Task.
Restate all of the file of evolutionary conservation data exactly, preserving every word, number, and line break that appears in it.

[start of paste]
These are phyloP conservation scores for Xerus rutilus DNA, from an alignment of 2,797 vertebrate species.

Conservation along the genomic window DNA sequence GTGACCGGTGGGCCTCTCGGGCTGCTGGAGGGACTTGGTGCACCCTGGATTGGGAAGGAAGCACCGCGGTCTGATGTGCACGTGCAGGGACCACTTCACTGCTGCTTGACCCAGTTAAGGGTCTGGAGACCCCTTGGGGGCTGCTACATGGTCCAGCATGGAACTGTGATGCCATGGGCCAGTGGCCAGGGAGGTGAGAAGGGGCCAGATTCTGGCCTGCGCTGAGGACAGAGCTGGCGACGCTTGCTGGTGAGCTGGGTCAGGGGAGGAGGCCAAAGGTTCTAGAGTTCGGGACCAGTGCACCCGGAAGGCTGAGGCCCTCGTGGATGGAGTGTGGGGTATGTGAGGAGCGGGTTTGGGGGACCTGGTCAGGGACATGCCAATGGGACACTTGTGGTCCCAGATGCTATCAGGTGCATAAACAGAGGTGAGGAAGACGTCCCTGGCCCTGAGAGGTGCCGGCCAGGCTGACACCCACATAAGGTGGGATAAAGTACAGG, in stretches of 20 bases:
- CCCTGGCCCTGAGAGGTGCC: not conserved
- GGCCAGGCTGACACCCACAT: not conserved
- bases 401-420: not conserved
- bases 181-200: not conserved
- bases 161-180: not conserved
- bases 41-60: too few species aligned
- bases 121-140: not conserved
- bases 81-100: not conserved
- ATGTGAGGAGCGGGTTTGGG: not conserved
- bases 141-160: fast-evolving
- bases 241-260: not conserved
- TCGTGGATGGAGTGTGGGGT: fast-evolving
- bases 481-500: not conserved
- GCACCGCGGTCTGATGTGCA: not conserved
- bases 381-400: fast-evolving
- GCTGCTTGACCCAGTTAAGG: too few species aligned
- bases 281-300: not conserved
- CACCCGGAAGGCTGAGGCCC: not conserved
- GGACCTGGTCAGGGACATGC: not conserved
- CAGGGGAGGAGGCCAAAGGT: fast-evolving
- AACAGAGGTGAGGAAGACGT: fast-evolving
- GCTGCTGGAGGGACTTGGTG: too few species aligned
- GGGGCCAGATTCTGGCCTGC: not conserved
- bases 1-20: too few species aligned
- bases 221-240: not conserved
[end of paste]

These are phyloP conservation scores for Xerus rutilus DNA, from an alignment of 2,797 vertebrate species.

Conservation along the genomic window DNA sequence GTGACCGGTGGGCCTCTCGGGCTGCTGGAGGGACTTGGTGCACCCTGGATTGGGAAGGAAGCACCGCGGTCTGATGTGCACGTGCAGGGACCACTTCACTGCTGCTTGACCCAGTTAAGGGTCTGGAGACCCCTTGGGGGCTGCTACATGGTCCAGCATGGAACTGTGATGCCATGGGCCAGTGGCCAGGGAGGTGAGAAGGGGCCAGATTCTGGCCTGCGCTGAGGACAGAGCTGGCGACGCTTGCTGGTGAGCTGGGTCAGGGGAGGAGGCCAAAGGTTCTAGAGTTCGGGACCAGTGCACCCGGAAGGCTGAGGCCCTCGTGGATGGAGTGTGGGGTATGTGAGGAGCGGGTTTGGGGGACCTGGTCAGGGACATGCCAATGGGACACTTGTGGTCCCAGATGCTATCAGGTGCATAAACAGAGGTGAGGAAGACGTCCCTGGCCCTGAGAGGTGCCGGCCAGGCTGACACCCACATAAGGTGGGATAAAGTACAGG, in stretches of 20 bases:
- CCCTGGCCCTGAGAGGTGCC: not conserved
- GGCCAGGCTGACACCCACAT: not conserved
- bases 401-420: not conserved
- bases 181-200: not conserved
- bases 161-180: not conserved
- bases 41-60: too few species aligned
- bases 121-140: not conserved
- bases 81-100: not conserved
- ATGTGAGGAGCGGGTTTGGG: not conserved
- bases 141-160: fast-evolving
- bases 241-260: not conserved
- TCGTGGATGGAGTGTGGGGT: fast-evolving
- bases 481-500: not conserved
- GCACCGCGGTCTGATGTGCA: not conserved
- bases 381-400: fast-evolving
- GCTGCTTGACCCAGTTAAGG: too few species aligned
- bases 281-300: not conserved
- CACCCGGAAGGCTGAGGCCC: not conserved
- GGACCTGGTCAGGGACATGC: not conserved
- CAGGGGAGGAGGCCAAAGGT: fast-evolving
- AACAGAGGTGAGGAAGACGT: fast-evolving
- GCTGCTGGAGGGACTTGGTG: too few species aligned
- GGGGCCAGATTCTGGCCTGC: not conserved
- bases 1-20: too few species aligned
- bases 221-240: not conserved